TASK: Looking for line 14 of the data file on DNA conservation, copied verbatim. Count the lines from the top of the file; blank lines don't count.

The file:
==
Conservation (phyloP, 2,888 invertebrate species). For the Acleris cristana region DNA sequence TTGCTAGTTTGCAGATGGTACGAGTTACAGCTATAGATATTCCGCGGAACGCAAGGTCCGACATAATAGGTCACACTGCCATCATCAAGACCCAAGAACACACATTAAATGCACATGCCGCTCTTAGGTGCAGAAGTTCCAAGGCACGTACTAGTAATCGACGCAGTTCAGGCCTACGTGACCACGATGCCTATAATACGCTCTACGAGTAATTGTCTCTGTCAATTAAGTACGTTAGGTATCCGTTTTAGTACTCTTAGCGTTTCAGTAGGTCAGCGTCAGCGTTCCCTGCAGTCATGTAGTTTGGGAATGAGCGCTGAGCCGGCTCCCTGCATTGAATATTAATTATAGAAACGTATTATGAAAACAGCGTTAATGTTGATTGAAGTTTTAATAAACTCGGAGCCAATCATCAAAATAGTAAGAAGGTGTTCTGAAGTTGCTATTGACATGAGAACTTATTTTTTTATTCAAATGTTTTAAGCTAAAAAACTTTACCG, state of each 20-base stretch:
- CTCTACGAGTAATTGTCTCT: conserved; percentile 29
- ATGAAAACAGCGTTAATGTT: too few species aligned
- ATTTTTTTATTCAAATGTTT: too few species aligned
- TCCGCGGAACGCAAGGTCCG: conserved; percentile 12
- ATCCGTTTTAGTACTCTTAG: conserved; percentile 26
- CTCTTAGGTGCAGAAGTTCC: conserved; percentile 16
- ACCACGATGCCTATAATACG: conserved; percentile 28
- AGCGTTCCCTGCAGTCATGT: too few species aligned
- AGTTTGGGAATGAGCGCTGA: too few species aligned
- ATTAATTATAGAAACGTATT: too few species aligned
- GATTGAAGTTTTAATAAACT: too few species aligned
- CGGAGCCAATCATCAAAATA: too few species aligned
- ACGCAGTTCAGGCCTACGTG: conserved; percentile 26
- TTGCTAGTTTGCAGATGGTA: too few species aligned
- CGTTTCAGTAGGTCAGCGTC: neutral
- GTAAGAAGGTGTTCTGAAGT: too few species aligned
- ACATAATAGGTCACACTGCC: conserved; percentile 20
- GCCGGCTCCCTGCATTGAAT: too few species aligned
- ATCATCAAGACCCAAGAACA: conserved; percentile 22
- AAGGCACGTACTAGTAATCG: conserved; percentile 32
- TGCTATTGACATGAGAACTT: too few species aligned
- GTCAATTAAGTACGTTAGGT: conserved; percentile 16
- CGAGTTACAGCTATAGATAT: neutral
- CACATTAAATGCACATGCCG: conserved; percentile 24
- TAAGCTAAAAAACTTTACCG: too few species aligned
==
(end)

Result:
- ACGCAGTTCAGGCCTACGTG: conserved; percentile 26